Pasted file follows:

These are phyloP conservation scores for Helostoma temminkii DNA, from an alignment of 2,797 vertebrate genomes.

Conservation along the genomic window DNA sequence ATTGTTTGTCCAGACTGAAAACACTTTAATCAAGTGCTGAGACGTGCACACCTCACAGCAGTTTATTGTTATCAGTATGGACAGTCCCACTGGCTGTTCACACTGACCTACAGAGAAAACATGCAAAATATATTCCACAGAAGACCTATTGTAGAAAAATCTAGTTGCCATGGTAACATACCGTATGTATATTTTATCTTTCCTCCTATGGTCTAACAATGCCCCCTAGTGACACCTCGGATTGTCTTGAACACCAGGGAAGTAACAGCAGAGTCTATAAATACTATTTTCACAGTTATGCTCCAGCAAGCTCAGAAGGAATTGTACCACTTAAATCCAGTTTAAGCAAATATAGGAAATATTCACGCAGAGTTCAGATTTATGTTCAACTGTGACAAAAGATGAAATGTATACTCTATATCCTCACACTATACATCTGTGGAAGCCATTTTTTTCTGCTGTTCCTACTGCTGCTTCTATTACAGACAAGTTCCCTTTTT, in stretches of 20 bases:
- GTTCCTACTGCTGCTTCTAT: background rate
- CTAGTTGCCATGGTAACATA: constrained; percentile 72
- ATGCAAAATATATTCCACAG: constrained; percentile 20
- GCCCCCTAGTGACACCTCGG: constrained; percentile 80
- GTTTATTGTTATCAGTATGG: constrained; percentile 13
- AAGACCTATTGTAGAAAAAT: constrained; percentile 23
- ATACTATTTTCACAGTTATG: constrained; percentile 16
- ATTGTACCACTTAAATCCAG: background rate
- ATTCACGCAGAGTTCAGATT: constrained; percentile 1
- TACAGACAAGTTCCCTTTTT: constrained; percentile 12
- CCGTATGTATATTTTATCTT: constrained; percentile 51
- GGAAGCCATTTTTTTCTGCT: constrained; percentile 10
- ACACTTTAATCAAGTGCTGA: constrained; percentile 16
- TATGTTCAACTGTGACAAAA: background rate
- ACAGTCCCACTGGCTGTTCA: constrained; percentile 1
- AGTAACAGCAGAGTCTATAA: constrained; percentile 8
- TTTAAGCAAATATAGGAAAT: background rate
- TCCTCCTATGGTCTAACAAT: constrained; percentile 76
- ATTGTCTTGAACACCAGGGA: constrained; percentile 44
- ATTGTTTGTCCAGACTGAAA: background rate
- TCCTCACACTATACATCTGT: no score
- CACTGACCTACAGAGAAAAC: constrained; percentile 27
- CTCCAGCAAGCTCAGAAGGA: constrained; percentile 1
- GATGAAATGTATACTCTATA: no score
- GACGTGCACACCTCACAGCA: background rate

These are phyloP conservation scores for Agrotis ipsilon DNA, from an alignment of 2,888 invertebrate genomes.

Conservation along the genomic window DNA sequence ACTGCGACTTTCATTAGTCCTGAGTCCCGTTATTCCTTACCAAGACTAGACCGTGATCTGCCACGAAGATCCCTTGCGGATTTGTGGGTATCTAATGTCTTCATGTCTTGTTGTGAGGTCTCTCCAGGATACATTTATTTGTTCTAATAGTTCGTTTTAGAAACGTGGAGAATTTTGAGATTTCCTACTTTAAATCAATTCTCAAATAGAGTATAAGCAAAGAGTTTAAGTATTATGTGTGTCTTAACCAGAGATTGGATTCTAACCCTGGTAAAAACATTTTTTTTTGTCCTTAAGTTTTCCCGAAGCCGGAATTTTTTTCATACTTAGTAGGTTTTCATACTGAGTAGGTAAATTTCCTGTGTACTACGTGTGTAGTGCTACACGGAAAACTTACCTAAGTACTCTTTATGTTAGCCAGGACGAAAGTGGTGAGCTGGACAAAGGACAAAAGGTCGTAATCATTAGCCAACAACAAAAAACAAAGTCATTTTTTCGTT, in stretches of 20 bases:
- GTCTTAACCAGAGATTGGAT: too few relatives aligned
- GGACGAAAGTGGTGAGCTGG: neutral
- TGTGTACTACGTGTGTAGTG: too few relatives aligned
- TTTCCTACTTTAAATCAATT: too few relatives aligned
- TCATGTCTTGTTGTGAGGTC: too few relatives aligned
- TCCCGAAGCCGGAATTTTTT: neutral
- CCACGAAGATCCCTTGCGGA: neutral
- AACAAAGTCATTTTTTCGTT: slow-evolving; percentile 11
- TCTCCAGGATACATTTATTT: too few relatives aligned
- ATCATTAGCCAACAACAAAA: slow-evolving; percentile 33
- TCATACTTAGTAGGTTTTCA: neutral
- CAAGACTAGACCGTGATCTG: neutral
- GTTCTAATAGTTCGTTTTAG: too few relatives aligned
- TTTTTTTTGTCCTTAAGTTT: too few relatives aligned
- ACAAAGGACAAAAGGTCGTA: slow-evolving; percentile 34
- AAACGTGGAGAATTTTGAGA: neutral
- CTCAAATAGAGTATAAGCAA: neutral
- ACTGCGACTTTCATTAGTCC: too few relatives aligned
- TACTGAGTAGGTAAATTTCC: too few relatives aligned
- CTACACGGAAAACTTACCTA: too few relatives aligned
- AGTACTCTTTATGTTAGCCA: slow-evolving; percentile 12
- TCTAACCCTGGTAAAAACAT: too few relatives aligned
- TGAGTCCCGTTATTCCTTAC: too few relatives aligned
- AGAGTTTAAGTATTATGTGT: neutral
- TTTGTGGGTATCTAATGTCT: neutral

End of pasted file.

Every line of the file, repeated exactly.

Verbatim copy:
These are phyloP conservation scores for Helostoma temminkii DNA, from an alignment of 2,797 vertebrate genomes.

Conservation along the genomic window DNA sequence ATTGTTTGTCCAGACTGAAAACACTTTAATCAAGTGCTGAGACGTGCACACCTCACAGCAGTTTATTGTTATCAGTATGGACAGTCCCACTGGCTGTTCACACTGACCTACAGAGAAAACATGCAAAATATATTCCACAGAAGACCTATTGTAGAAAAATCTAGTTGCCATGGTAACATACCGTATGTATATTTTATCTTTCCTCCTATGGTCTAACAATGCCCCCTAGTGACACCTCGGATTGTCTTGAACACCAGGGAAGTAACAGCAGAGTCTATAAATACTATTTTCACAGTTATGCTCCAGCAAGCTCAGAAGGAATTGTACCACTTAAATCCAGTTTAAGCAAATATAGGAAATATTCACGCAGAGTTCAGATTTATGTTCAACTGTGACAAAAGATGAAATGTATACTCTATATCCTCACACTATACATCTGTGGAAGCCATTTTTTTCTGCTGTTCCTACTGCTGCTTCTATTACAGACAAGTTCCCTTTTT, in stretches of 20 bases:
- GTTCCTACTGCTGCTTCTAT: background rate
- CTAGTTGCCATGGTAACATA: constrained; percentile 72
- ATGCAAAATATATTCCACAG: constrained; percentile 20
- GCCCCCTAGTGACACCTCGG: constrained; percentile 80
- GTTTATTGTTATCAGTATGG: constrained; percentile 13
- AAGACCTATTGTAGAAAAAT: constrained; percentile 23
- ATACTATTTTCACAGTTATG: constrained; percentile 16
- ATTGTACCACTTAAATCCAG: background rate
- ATTCACGCAGAGTTCAGATT: constrained; percentile 1
- TACAGACAAGTTCCCTTTTT: constrained; percentile 12
- CCGTATGTATATTTTATCTT: constrained; percentile 51
- GGAAGCCATTTTTTTCTGCT: constrained; percentile 10
- ACACTTTAATCAAGTGCTGA: constrained; percentile 16
- TATGTTCAACTGTGACAAAA: background rate
- ACAGTCCCACTGGCTGTTCA: constrained; percentile 1
- AGTAACAGCAGAGTCTATAA: constrained; percentile 8
- TTTAAGCAAATATAGGAAAT: background rate
- TCCTCCTATGGTCTAACAAT: constrained; percentile 76
- ATTGTCTTGAACACCAGGGA: constrained; percentile 44
- ATTGTTTGTCCAGACTGAAA: background rate
- TCCTCACACTATACATCTGT: no score
- CACTGACCTACAGAGAAAAC: constrained; percentile 27
- CTCCAGCAAGCTCAGAAGGA: constrained; percentile 1
- GATGAAATGTATACTCTATA: no score
- GACGTGCACACCTCACAGCA: background rate

These are phyloP conservation scores for Agrotis ipsilon DNA, from an alignment of 2,888 invertebrate genomes.

Conservation along the genomic window DNA sequence ACTGCGACTTTCATTAGTCCTGAGTCCCGTTATTCCTTACCAAGACTAGACCGTGATCTGCCACGAAGATCCCTTGCGGATTTGTGGGTATCTAATGTCTTCATGTCTTGTTGTGAGGTCTCTCCAGGATACATTTATTTGTTCTAATAGTTCGTTTTAGAAACGTGGAGAATTTTGAGATTTCCTACTTTAAATCAATTCTCAAATAGAGTATAAGCAAAGAGTTTAAGTATTATGTGTGTCTTAACCAGAGATTGGATTCTAACCCTGGTAAAAACATTTTTTTTTGTCCTTAAGTTTTCCCGAAGCCGGAATTTTTTTCATACTTAGTAGGTTTTCATACTGAGTAGGTAAATTTCCTGTGTACTACGTGTGTAGTGCTACACGGAAAACTTACCTAAGTACTCTTTATGTTAGCCAGGACGAAAGTGGTGAGCTGGACAAAGGACAAAAGGTCGTAATCATTAGCCAACAACAAAAAACAAAGTCATTTTTTCGTT, in stretches of 20 bases:
- GTCTTAACCAGAGATTGGAT: too few relatives aligned
- GGACGAAAGTGGTGAGCTGG: neutral
- TGTGTACTACGTGTGTAGTG: too few relatives aligned
- TTTCCTACTTTAAATCAATT: too few relatives aligned
- TCATGTCTTGTTGTGAGGTC: too few relatives aligned
- TCCCGAAGCCGGAATTTTTT: neutral
- CCACGAAGATCCCTTGCGGA: neutral
- AACAAAGTCATTTTTTCGTT: slow-evolving; percentile 11
- TCTCCAGGATACATTTATTT: too few relatives aligned
- ATCATTAGCCAACAACAAAA: slow-evolving; percentile 33
- TCATACTTAGTAGGTTTTCA: neutral
- CAAGACTAGACCGTGATCTG: neutral
- GTTCTAATAGTTCGTTTTAG: too few relatives aligned
- TTTTTTTTGTCCTTAAGTTT: too few relatives aligned
- ACAAAGGACAAAAGGTCGTA: slow-evolving; percentile 34
- AAACGTGGAGAATTTTGAGA: neutral
- CTCAAATAGAGTATAAGCAA: neutral
- ACTGCGACTTTCATTAGTCC: too few relatives aligned
- TACTGAGTAGGTAAATTTCC: too few relatives aligned
- CTACACGGAAAACTTACCTA: too few relatives aligned
- AGTACTCTTTATGTTAGCCA: slow-evolving; percentile 12
- TCTAACCCTGGTAAAAACAT: too few relatives aligned
- TGAGTCCCGTTATTCCTTAC: too few relatives aligned
- AGAGTTTAAGTATTATGTGT: neutral
- TTTGTGGGTATCTAATGTCT: neutral